Data (also from Pew) from the 2020 presidential election showed that Joe Biden did much better than Trump when it came to winning the vote before Election Day, while Trump won more of the vote on Election Day, hence the GOP’s “Bank Your Vote” campaign.
McDaniel said that the RNC will conduct focus groups and message testing on how to best communicate with Republican voters on pre-Election Day voting.
While Republicans around the nation were denouncing vote-by-mail in 2020 saying that it led to voter fraud, there were little concerns about that situation in Florida, where state Republicans embraced the process after the 2000 recount presidential election. That system has enabled them to consistently win close elections in Florida, even during cycles when they had fewer registered voters in the state than Democrats.
“Our state is probably one of the first states that really went through the process to make sure that early voting, absentee and mail-in voting was functional, could actually work, and actually be safe for its residents,” said Naples-area Republican Congressman Byron Donalds, who will co-chair the Bank Your Vote effort for the National Republican Congressional Committee (NRCC). “We want to take some of those successes in Florida and really make sure that we get them to other states.”
Republican Party of Florida Chair Christian Ziegler told the Phoenix that while putting an intense effort into banking early votes is something that has worked well for his party for nearly two decades, he does intend to take advantage of the national program to inform Republicans in Florida why it’s good to vote early or by mail ahead of Election Day.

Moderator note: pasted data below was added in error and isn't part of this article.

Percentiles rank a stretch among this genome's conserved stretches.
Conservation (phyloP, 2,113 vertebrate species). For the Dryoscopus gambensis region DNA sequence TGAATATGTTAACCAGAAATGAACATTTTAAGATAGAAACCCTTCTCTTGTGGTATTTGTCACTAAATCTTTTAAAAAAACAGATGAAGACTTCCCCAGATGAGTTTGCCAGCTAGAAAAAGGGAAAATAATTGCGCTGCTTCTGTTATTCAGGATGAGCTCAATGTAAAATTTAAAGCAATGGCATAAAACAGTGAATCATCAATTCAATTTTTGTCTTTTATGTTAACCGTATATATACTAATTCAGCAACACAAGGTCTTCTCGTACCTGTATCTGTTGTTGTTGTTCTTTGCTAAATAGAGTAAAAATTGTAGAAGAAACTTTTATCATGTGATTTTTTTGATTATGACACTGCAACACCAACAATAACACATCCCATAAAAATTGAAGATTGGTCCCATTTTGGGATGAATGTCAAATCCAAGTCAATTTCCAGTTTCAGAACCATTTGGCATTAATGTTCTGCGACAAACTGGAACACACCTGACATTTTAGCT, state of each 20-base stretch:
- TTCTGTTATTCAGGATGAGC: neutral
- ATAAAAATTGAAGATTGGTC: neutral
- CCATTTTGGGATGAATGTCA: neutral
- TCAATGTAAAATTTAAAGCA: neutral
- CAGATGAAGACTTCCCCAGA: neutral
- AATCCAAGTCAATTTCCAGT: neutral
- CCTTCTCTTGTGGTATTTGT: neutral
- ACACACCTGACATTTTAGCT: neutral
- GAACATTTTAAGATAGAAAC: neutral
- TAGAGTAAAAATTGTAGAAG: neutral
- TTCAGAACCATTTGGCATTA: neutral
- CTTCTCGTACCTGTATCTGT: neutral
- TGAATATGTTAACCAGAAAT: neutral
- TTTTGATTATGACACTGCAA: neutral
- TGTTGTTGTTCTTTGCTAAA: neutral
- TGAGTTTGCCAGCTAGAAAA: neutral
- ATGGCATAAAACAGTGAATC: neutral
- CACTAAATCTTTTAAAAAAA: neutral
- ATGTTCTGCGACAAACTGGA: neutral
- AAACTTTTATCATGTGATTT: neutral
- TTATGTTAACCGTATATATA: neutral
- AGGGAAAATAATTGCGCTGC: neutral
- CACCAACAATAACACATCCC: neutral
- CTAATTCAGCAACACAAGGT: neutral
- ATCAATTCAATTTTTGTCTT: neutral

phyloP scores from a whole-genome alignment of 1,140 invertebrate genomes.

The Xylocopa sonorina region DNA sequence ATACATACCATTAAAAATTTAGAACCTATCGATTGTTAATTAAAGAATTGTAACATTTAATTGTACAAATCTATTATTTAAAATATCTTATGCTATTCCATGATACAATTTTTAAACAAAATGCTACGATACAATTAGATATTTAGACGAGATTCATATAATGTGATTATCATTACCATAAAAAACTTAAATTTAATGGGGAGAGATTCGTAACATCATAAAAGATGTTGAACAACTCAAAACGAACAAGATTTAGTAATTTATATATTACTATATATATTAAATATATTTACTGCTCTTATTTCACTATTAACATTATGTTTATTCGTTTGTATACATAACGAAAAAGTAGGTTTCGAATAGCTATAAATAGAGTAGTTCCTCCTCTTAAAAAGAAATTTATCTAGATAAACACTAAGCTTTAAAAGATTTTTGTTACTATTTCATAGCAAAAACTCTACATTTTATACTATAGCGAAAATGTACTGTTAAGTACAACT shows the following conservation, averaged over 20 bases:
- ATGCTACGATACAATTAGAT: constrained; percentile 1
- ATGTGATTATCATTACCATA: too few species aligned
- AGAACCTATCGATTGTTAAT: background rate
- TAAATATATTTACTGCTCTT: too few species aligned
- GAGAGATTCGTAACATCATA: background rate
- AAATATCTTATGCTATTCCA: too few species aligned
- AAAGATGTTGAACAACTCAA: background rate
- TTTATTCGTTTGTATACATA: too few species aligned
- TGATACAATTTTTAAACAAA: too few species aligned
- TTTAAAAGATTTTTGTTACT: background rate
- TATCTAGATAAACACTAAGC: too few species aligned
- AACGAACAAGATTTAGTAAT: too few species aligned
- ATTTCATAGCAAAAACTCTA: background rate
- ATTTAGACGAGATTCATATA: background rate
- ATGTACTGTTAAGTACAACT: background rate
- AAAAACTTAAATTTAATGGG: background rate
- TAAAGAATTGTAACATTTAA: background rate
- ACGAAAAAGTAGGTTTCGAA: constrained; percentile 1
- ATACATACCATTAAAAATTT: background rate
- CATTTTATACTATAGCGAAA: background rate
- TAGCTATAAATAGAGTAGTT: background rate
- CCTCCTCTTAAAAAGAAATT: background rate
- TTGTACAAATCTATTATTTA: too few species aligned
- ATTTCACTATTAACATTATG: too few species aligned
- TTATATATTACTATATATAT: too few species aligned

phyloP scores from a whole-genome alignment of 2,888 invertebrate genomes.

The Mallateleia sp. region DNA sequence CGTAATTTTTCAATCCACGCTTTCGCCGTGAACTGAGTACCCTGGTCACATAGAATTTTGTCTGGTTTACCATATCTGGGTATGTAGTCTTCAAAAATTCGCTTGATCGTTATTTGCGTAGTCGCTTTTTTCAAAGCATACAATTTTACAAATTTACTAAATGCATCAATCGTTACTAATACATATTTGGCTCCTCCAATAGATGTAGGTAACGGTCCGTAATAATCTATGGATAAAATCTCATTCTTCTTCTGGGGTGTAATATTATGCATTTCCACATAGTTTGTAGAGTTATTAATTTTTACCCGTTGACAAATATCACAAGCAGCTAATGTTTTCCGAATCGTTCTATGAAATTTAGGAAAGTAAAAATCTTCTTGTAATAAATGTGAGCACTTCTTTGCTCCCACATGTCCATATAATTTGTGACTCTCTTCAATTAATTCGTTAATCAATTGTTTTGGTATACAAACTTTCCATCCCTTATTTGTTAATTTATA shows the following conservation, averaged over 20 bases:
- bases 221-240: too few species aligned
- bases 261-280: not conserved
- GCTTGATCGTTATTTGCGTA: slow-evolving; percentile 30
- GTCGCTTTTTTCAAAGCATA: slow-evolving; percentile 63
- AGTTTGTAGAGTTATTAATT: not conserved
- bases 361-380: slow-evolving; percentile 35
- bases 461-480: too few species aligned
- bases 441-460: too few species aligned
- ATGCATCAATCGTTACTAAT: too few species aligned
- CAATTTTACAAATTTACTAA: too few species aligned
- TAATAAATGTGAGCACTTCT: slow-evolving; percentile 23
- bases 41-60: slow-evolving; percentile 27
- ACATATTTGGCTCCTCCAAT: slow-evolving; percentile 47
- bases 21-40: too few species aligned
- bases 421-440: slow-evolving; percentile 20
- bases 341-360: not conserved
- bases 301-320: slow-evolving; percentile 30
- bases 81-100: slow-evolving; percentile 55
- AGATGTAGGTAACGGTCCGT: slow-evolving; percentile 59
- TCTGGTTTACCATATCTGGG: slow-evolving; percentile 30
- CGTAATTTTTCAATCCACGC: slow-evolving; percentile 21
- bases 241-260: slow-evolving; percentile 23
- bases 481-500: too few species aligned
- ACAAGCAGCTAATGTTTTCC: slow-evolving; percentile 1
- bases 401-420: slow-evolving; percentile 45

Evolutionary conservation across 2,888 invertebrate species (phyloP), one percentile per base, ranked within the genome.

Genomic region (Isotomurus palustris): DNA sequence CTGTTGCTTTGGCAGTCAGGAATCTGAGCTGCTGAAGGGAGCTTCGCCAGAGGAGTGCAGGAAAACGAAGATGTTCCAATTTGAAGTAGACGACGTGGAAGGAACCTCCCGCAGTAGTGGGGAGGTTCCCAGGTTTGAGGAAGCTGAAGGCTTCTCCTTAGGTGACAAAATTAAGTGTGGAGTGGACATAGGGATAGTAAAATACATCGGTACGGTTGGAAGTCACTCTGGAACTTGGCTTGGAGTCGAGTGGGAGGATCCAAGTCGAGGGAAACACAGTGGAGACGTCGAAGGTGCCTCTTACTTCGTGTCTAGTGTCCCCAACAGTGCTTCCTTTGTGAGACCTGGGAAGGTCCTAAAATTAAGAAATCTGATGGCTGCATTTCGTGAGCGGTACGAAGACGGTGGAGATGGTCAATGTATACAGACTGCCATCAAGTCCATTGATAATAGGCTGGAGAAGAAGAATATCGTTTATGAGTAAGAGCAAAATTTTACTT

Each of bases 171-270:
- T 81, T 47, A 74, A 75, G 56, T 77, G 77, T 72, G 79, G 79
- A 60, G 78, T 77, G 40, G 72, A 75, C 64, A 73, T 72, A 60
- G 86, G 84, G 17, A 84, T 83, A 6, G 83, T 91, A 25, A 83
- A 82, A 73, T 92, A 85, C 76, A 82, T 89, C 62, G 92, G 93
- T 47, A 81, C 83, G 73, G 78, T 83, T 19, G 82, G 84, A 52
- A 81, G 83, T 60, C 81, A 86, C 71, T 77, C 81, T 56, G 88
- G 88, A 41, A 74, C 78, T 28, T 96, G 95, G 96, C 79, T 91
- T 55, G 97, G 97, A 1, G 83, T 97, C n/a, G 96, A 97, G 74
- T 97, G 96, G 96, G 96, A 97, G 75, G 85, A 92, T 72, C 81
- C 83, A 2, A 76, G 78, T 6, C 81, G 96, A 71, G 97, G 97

“We need to encourage people to vote early and vote by mail as much as they can because strategically it’s good because it allows you to target less people as you get towards Election Day,” he said. “For other states it’s really going to be a big push that’s going to help them.”
Despite their success at the ballot box, Florida Republicans haven’t been immune to restricting vote-by-mail access in recent years. The Legislature passed and Gov. Ron DeSantis signed an election reform bill (SB 90) in 2021 that limited the use of drop boxes where voters can deposit vote-by-mail ballots and added more identification requirements for anyone requesting a vote-by-mail ballot. It also requires voters to now have to request a vote-by-mail ballot for each two-year election cycle, rather than every four years as was previously the case. A 2022 law (SB 524) raised the penalties for so-called ballot harvesting from a misdemeanor to a third-degree felony.
However, during a campaign stop in Iowa last week, DeSantis told one voter that “We’re going to do ballot harvesting,” adding “I’m not gonna play with one hand tied behind my back.”
During the question-and-answer session with reporters, McDaniel denied that Republicans as a political party had previously actively discouraged voting before Election Day.
“The RNC never said ‘don’t vote early,'” she said, while adding “that certainly it is a challenge if you have people in your ecosystem saying, ‘don’t vote early,’ or ‘don’t vote by mail,’ and so those cross-messages do have an impact. I don’t think you’re seeing that heading into 2024. I think that you’re seeing all of us singing from the same songbook.”